Study Proves E-15 Fuel Not Suitable For Snowmobiles

The United States
A  study by United States Department of Energy proved that E-15 fuel is not safe for use in snowmobiles.

The International Snowmobile Manufacturers Association recently sent this press release about the use of E-15 fuels in snowmobiles:

The U.S. Department Of Energy (DOE) released a study conducted by Michigan Technological University that was designed to evaluate the effects of E-15 fuel on current and legacy snowmobile engines and vehicles. Three test scenarios were conducted to evaluate the impact of E-15 including cold-start performance and emissions; snowmobile drivability; and laboratory exhaust emissions over the useful life of the engine. Eight engines were tested over a two-year period. The vehicles were tested in the laboratory and on the trail in real-life driving conditions.

The conclusion of the testing by the DOE is that E-15 fuel is not approved for snowmobile use. Observations made during the study support the U.S. EPA’s decision not to approve E-15 fuel for use in snowmobiles.

The testing was conducted because E-15 fuel is being introduced into the marketplace and is viewed by some people as an important fuel to enable the United States to achieve the goals of the Reformulated Fuel Standard passed by Congress.

Ethanol is being produced throughout the United States, and producers use corn, switch grass and other related plant products in the production of ethanol. It is the directive of the Obama administration that 13.8 billion gallons of ethanol be produced and distributed in the marketplace. That goal is challenging because U.S. gasoline consumption is declining rapidly.

Since it appears the E-15 fuel will be made more readily available throughout the United States, it is important that owners of snowmobiles and  other gas-powered products realize that E-15 fuel may negatively impact various engines.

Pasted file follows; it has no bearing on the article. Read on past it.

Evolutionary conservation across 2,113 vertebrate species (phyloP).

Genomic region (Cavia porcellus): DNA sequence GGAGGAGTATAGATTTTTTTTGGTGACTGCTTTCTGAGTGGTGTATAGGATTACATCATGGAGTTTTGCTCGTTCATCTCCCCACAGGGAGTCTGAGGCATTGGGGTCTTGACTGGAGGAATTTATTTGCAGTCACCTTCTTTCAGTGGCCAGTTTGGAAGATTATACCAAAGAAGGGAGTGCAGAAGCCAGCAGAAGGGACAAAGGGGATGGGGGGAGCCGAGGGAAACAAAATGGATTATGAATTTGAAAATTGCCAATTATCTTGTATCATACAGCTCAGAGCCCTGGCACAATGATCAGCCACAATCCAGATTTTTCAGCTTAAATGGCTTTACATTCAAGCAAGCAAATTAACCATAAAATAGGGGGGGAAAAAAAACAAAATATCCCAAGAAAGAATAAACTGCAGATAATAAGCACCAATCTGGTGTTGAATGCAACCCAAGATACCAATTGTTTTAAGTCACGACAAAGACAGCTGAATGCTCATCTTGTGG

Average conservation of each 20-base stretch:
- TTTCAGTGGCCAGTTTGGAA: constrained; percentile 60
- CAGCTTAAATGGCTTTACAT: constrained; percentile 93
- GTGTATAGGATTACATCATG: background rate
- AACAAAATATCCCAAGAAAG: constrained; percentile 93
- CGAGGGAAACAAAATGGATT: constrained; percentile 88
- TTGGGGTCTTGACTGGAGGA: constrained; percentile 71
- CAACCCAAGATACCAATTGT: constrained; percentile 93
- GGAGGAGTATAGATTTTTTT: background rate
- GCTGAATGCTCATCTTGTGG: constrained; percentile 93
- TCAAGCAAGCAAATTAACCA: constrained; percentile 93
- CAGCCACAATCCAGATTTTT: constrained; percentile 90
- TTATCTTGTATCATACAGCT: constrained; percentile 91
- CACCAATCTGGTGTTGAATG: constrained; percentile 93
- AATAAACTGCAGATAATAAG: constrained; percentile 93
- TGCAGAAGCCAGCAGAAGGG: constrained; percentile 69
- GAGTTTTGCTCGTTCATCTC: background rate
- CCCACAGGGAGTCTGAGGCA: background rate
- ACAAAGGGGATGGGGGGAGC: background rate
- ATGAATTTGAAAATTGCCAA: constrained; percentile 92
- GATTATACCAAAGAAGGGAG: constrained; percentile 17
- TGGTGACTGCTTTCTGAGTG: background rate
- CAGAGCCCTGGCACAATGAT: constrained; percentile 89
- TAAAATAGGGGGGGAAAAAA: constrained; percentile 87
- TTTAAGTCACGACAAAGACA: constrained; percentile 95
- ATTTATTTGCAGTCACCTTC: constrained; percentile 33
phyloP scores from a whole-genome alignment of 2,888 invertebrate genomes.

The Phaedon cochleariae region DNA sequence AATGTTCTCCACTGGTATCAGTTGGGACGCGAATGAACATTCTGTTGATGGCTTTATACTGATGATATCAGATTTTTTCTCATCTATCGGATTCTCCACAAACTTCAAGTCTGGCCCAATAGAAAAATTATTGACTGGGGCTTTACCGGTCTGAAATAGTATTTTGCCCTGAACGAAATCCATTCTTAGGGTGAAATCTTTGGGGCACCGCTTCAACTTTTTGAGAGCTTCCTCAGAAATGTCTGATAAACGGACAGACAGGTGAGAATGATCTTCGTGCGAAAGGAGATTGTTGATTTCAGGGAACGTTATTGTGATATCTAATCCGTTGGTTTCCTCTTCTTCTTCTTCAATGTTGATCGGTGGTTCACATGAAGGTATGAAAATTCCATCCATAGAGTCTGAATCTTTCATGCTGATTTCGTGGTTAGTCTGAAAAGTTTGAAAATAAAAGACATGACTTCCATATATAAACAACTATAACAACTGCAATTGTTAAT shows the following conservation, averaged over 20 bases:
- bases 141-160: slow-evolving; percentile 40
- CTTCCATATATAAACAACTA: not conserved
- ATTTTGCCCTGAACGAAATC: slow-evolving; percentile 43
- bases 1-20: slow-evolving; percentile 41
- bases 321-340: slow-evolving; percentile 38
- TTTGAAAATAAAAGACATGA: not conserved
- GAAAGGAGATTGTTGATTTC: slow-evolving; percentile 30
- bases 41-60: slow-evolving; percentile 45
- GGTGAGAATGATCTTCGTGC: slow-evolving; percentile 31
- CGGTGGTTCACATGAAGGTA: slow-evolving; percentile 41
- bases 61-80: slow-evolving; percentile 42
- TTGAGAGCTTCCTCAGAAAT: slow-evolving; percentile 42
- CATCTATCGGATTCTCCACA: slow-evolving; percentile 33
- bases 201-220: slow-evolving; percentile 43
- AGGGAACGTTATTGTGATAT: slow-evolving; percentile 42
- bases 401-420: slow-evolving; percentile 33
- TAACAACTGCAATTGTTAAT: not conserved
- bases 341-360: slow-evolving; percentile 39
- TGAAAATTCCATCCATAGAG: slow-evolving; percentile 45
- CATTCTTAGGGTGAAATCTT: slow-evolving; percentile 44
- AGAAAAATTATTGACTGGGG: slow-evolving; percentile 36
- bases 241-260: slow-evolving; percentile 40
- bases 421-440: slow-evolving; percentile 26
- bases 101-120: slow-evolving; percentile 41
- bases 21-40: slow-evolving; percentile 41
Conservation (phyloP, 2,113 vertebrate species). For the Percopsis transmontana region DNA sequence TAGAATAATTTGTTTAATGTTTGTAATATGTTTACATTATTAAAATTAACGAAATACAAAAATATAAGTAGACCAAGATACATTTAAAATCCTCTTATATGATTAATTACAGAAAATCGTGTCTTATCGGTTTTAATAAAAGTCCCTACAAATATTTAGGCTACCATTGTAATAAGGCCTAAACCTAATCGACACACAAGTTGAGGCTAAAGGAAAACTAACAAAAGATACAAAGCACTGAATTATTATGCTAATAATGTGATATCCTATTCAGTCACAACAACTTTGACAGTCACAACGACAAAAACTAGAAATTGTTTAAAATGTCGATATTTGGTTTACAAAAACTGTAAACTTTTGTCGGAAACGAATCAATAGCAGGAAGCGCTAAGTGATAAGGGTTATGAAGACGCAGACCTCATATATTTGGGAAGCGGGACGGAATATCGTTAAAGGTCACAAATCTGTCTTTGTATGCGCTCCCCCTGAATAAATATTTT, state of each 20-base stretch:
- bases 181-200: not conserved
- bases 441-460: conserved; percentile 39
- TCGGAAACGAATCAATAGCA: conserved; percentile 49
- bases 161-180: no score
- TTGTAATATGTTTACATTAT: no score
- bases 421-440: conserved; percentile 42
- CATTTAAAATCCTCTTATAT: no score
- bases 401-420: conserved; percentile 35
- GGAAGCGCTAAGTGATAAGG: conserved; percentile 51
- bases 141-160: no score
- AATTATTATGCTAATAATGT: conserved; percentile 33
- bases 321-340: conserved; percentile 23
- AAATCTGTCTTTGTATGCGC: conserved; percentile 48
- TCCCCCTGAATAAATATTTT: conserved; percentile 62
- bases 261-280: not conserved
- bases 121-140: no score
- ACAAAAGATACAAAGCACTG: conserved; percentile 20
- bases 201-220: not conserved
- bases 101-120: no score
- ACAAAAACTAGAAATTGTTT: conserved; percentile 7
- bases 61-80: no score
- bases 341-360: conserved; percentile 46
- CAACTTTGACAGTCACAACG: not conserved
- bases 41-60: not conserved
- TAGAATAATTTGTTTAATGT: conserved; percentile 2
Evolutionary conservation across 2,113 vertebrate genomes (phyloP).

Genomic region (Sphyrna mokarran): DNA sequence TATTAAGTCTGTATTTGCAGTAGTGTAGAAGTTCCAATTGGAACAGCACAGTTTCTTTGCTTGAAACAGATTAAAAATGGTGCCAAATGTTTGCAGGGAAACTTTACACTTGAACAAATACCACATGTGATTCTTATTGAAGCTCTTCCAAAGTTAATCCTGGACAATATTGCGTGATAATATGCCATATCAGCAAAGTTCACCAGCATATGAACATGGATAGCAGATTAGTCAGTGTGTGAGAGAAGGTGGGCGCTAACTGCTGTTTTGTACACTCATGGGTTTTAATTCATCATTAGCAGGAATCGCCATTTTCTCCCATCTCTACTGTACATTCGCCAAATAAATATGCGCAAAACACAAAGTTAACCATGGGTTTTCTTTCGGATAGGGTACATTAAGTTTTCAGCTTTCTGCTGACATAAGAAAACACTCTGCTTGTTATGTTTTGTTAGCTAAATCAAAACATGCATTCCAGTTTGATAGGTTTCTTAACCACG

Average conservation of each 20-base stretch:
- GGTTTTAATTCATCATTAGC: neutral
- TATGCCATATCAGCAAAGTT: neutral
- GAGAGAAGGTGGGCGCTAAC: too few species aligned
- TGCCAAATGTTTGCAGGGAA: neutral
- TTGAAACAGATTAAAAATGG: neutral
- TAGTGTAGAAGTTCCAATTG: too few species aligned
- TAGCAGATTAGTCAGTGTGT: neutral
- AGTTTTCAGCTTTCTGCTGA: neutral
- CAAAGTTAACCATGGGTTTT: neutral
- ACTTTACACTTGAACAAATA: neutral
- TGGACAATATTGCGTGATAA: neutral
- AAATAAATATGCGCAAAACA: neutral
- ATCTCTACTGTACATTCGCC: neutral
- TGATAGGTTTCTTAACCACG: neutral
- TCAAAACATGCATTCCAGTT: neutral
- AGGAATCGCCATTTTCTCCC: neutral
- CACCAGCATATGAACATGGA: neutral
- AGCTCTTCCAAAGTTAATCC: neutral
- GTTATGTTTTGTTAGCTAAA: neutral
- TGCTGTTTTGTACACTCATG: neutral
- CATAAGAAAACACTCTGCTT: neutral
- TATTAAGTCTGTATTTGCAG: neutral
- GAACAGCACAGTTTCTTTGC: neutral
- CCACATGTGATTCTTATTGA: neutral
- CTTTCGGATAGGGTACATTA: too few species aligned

The 69-page study highlights that one of the key issues related to snowmobiles is that exhaust gas temperatures and muffler exit temperature consistently increase with the use of E-15 fuel. The increased temperatures range from 15 to 40 percent, depending on the vehicle. This rise in temperature occurs because of the leaner air/fuel mixture.

Since it has been recommended that E-15 not be approved for snowmobile use by the EPA, there is concern in the marketplace that mis-fueling of snowmobiles can occur. Recent surveys show that about 50 percent of  Americans fill up their portable gas tank or vehicles that they are towing with the same fuel used to fill their tow vehicle. Also, about two-thirds of Americans say that they assume that any gas sold at a gas station is safe for all of their vehicles — including snowmobiles, generators, boats, etc. About 50 percent of Americans check the fuel pumps for warning labels when filling up their vehicles.

Other fuels with ethanol are widely available. E-85 has been available in the marketplace for many years. E-85 is a blend of fuel that is designed to be used only in flex fuel-equipped cars and trucks. It is 85 percent ethanol and should not be confused with E-15, which is 15 percent ethanol. E-10 fuel is 10 percent ethanol and has been available and used throughout the United States for years and is approved for snowmobile use.

The complete study is available online.

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